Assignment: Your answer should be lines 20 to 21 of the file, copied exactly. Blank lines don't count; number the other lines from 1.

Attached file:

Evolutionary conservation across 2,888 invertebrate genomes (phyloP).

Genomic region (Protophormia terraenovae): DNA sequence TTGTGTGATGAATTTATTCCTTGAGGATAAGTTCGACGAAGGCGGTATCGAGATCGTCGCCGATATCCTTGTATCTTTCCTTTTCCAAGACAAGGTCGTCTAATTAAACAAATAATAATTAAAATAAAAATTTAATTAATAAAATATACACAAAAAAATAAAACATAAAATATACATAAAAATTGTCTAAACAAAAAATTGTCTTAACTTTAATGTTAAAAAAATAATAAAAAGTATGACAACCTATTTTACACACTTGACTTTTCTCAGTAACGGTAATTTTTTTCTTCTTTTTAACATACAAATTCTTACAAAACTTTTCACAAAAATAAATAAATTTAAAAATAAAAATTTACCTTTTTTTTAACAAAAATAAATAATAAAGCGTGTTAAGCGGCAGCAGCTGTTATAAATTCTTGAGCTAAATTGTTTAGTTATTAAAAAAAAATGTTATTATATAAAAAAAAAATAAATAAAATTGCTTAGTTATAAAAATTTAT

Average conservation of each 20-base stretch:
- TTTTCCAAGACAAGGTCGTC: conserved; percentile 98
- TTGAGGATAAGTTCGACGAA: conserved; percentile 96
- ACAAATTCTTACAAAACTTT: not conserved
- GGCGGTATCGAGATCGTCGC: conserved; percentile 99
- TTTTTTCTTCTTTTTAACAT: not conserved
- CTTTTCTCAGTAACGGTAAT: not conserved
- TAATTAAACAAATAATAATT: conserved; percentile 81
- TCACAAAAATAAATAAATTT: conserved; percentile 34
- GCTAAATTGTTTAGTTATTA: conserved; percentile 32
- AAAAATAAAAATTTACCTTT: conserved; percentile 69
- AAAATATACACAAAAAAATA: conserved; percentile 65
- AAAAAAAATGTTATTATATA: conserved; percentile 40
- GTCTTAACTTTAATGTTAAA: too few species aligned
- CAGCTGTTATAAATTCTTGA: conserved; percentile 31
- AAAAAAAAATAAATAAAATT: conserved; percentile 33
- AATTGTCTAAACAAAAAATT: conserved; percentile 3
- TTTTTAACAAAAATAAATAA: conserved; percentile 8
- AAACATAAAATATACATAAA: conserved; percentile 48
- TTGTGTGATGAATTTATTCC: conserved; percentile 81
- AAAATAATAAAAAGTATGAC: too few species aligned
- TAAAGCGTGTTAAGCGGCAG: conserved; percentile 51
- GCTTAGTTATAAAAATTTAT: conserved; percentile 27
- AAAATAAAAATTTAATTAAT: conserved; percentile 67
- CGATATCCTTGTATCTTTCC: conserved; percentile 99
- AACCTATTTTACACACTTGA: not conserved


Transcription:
- TTTTTAACAAAAATAAATAA: conserved; percentile 8
- AAACATAAAATATACATAAA: conserved; percentile 48